• A clean, disciplined paceline contributes to safer riding

    • Rider in front takes all following riders smoothly around hazards

    • An “under control” paceline contributes to driver respect for cyclists and makes passing predictable.

    • Gives everybody a good workout. Hard effort, then recovery, repeated, is the fastest way to fitness.


  • Riders are individually responsible for their own safety.

  • Riding in a group, you have additional responsibility to avoid creating danger for other riders.

  • Cyclists, singly or in groups, may legally occupy any part of a lane needed to be safe. Riding on a narrow shoulder to the right of the white line is NOT safe. It is usually more broken than the lane, has more glass and debris, and encourages cars to pass at full speed without slowing and giving you a metre of space.

  • Double pacelines are legal except where it is posted that you must ride in single file

  • Ride behind and 1-2 tire widths to one side of the rider ahead, giving you a bit more stopping space in emergencies.

  • Glance AHEAD of the cyclist that you are following. Anticipate, just as in driving a car

  • NEVER cross the yellow line.

  • COMMUNICATE. Be sure that others know what is about to happen

  • Use hand signals to warn of road hazards AND steer SMOOTHLY around them in advance

  • If possible, do not brake suddenly. If someone drops a bottle for example, steer smoothly around it. If there is a sudden deceleration ahead of you, avoid sudden sharp braking, though this is not always possible.

  • Steer straight lines, and make any moves smooth by relaxing your neck, shoulders and arms

  • Keep hands near brakes BUT relax, trust the riders around you, and trust your instincts

  • STOP at stop signs. Make eye contact with car drivers and watch car wheels for movement.

  • Best place to eat and drink is while at the back of the pack. Same goes for clearing mucus.

  • If you are last rider, when a rider is dropping back to the rear of the paceline, say “Last Rider”.


  • Maximum draft is within 25cm of the wheel ahead of you, but there is some effect within a wheel length.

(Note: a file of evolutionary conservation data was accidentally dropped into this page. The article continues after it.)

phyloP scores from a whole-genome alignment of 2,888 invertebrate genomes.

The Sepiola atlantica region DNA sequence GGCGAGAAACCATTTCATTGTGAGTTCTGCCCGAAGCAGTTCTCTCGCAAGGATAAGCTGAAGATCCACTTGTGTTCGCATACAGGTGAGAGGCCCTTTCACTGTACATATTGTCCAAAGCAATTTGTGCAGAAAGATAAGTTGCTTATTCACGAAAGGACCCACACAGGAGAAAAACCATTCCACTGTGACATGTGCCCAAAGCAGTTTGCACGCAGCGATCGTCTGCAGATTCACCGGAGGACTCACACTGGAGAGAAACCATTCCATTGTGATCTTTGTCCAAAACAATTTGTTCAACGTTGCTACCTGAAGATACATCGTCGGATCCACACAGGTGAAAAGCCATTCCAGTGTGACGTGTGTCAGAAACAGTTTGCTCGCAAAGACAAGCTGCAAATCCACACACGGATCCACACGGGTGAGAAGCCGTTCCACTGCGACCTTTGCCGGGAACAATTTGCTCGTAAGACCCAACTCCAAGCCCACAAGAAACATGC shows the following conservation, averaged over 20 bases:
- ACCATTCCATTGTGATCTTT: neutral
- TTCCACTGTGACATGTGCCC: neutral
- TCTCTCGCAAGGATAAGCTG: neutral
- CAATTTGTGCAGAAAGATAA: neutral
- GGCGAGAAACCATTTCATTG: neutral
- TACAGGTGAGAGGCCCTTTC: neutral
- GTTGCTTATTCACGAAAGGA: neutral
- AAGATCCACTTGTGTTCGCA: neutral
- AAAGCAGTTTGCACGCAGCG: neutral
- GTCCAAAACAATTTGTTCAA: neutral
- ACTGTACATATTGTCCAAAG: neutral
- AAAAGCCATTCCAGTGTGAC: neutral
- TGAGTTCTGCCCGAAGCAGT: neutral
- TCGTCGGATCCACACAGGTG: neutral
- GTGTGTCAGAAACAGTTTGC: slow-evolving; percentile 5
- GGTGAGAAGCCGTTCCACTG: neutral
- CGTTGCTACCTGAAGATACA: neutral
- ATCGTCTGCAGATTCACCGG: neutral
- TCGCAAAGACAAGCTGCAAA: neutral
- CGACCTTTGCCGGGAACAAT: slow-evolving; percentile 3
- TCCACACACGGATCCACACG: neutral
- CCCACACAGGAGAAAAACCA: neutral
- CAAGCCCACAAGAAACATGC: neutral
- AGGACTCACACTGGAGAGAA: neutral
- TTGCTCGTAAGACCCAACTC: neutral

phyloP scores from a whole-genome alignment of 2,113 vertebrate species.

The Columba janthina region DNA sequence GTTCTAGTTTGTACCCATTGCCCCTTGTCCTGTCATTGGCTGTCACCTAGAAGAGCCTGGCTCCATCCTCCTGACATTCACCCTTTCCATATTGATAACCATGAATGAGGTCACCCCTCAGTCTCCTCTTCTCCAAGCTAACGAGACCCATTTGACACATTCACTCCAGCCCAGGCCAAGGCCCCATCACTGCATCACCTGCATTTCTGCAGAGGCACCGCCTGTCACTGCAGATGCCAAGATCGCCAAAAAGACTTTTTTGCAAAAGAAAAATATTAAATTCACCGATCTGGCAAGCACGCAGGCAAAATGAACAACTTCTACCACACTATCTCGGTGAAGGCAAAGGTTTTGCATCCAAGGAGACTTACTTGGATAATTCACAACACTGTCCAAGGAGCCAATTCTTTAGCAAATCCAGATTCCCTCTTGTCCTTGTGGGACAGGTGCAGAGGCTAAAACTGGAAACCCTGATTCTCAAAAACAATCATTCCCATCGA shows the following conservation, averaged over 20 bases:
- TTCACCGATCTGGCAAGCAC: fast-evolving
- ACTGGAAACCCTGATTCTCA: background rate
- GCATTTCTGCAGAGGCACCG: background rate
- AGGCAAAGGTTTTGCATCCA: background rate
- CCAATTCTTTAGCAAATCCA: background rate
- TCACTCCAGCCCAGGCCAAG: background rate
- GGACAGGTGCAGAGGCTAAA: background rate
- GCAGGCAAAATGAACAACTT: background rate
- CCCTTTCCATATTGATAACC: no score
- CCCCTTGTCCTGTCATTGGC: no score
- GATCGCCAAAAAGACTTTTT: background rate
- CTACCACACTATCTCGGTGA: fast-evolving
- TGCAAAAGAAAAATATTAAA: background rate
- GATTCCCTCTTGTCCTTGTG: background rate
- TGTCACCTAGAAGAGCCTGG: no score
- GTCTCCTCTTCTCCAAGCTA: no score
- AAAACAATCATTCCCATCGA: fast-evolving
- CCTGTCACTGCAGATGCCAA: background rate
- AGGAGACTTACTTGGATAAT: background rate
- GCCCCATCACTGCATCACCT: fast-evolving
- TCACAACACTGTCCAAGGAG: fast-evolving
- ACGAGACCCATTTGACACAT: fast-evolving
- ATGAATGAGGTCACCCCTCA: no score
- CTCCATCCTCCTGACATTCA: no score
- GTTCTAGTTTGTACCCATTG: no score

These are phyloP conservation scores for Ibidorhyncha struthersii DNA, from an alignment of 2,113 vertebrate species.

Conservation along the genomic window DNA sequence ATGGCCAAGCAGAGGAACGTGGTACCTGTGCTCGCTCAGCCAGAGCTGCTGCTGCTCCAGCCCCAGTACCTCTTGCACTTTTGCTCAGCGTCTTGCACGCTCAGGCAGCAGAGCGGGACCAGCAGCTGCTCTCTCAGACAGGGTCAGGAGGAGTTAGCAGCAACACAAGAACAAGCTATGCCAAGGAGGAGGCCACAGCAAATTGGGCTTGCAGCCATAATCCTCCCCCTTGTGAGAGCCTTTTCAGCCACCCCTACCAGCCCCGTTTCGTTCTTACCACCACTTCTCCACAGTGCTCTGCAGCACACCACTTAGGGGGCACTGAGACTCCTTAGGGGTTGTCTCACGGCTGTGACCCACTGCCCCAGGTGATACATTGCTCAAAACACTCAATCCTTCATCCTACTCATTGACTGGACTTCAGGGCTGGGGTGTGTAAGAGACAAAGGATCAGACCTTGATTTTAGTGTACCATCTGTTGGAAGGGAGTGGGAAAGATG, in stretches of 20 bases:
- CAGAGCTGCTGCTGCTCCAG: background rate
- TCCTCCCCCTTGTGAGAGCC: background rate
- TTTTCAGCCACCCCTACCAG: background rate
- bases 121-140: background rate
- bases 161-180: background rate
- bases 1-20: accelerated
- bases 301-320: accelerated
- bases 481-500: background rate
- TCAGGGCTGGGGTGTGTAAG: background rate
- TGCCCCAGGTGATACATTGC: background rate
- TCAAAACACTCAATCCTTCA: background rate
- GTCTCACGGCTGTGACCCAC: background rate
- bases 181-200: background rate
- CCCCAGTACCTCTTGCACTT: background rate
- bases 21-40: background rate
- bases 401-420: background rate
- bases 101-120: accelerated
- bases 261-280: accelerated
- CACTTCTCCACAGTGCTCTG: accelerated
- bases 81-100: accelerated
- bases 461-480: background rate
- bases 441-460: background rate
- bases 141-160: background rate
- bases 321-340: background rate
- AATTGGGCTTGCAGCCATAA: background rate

• NEVER allow your wheel to overlap the wheel ahead of you.

  • In double pacelines, maintain less than one rider width shoulder-to- shoulder

  • Fill in gaps that open in the paceline to maintain efficiency and predictability

  • If the pace is too fast for you, check BEHIND and around you for cars and other riders, then move safely out of the paceline and “sit on” at the back until you recover.


  • Looking back. While riding alone, practice maintaining a smooth straight line while glancing over each shoulder. Best done with hands on the tops or on the hoods, not in the drops.

  • Drinking. Move your strong hand near the stem on the bar tops, take your bottle with your weak hand.

  • Clipping and unclipping. On quiet residential streets, start and stop over and over until it’s a reflex.


  • Get to know your own stages of effort. For example, gasping means that you will soon have to reduce effort.

  • Tense arms and shoulders, being out of the saddle, pedaling “squares” or “hammering” increase effort.

  • If breathing is okay but your legs are burning, try lighter gears (faster cadence)at the same road speed


  • It’s good strategy to start long hills at a steady pace in lighter gears and below your maximum power, then Increase your effort near the top, rather than going all out at the bottom and fading near the top.

  • Keep effort high until you are really past the top

  • Climbing seated is more efficient than climbing out of the saddle. Watch the pros!

    • Climbing out of the saddle at lower cadence is necessary sometimes.

    • Anticipate the climbing rider ahead of you rising out of the saddle, as their bike may “go backwards”

    • Rise out of the saddle on a strong downstroke to keep from suddenly slowing down and endangering the rider behind you

  • When riding small hills in a pack, maintain speed and stay with the riders ahead of you.


  • Try to maintain the cadence that is comfortable for you by shifting when speed and grades change.

  • Most cyclists are comfortable and efficient between 70 and 90rpm. While alone on a flat road at a fast steady speed for you , experiment two minutes at a time with gearing to find the cadence that maintains that speed with minimum leg- burning , fatigue and gasping. It will take a few weeks to “know”

  • If you are always below 50rpm when climbing hills, try a gear cluster that gives you lighter gears.


  • Do you need a professional bike fit? If you are not comfortable on your bike after extended rides, you are limiting your endurance, efficiency and enjoyment. Some quick things to check.

  • After a longer ride, what hurts most?

    • Neck? Relax (drop) your shoulders, keep your elbows soft and slightly bent

    • Buttocks? It takes some hours in the saddle to get comfortable in a new saddle. Be sure that your “sit-bones” are on the wide, flat part of the saddle.

    • Knees- your patella should not be ahead of your pedal spindle, nor too far back. IMPORTANT!!

    • Lower back- aim for a slight, 25-30 degree bend in your knee at full extension

    • If all your gradual, one-at-a-time adjustments do not improve your comfort, have a local bike shop do a fitting.

Please review these videos as well.